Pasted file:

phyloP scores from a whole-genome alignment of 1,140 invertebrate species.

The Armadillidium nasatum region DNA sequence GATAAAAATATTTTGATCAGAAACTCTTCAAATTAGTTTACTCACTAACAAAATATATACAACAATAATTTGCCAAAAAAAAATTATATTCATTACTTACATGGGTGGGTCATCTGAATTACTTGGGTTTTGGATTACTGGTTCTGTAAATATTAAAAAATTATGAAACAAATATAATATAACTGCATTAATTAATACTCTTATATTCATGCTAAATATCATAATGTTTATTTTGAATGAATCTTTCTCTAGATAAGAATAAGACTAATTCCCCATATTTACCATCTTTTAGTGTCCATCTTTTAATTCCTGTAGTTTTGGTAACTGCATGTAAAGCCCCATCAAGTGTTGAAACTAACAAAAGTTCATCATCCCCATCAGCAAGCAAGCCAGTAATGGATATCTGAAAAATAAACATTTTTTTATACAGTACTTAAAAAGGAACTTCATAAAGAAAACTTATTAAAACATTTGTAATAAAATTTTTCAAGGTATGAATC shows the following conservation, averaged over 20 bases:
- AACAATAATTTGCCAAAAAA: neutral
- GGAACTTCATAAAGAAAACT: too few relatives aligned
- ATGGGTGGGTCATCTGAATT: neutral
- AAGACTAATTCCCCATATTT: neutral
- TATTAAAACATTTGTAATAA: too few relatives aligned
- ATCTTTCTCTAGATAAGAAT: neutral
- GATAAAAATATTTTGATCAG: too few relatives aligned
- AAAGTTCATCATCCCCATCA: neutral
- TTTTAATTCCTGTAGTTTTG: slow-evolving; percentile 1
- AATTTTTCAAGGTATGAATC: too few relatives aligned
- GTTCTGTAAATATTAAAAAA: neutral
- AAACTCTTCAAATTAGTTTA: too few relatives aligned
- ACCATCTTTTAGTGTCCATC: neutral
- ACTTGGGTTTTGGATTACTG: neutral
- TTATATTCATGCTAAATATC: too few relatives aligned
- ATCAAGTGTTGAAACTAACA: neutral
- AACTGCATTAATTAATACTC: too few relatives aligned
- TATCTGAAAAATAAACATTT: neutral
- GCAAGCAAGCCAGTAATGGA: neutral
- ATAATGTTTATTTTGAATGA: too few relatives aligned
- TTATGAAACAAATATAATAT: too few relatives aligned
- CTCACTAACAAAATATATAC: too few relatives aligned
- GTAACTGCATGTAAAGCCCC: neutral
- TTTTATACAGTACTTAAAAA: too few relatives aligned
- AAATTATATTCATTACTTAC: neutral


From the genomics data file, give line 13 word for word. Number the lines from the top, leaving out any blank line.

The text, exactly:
- GTTCTGTAAATATTAAAAAA: neutral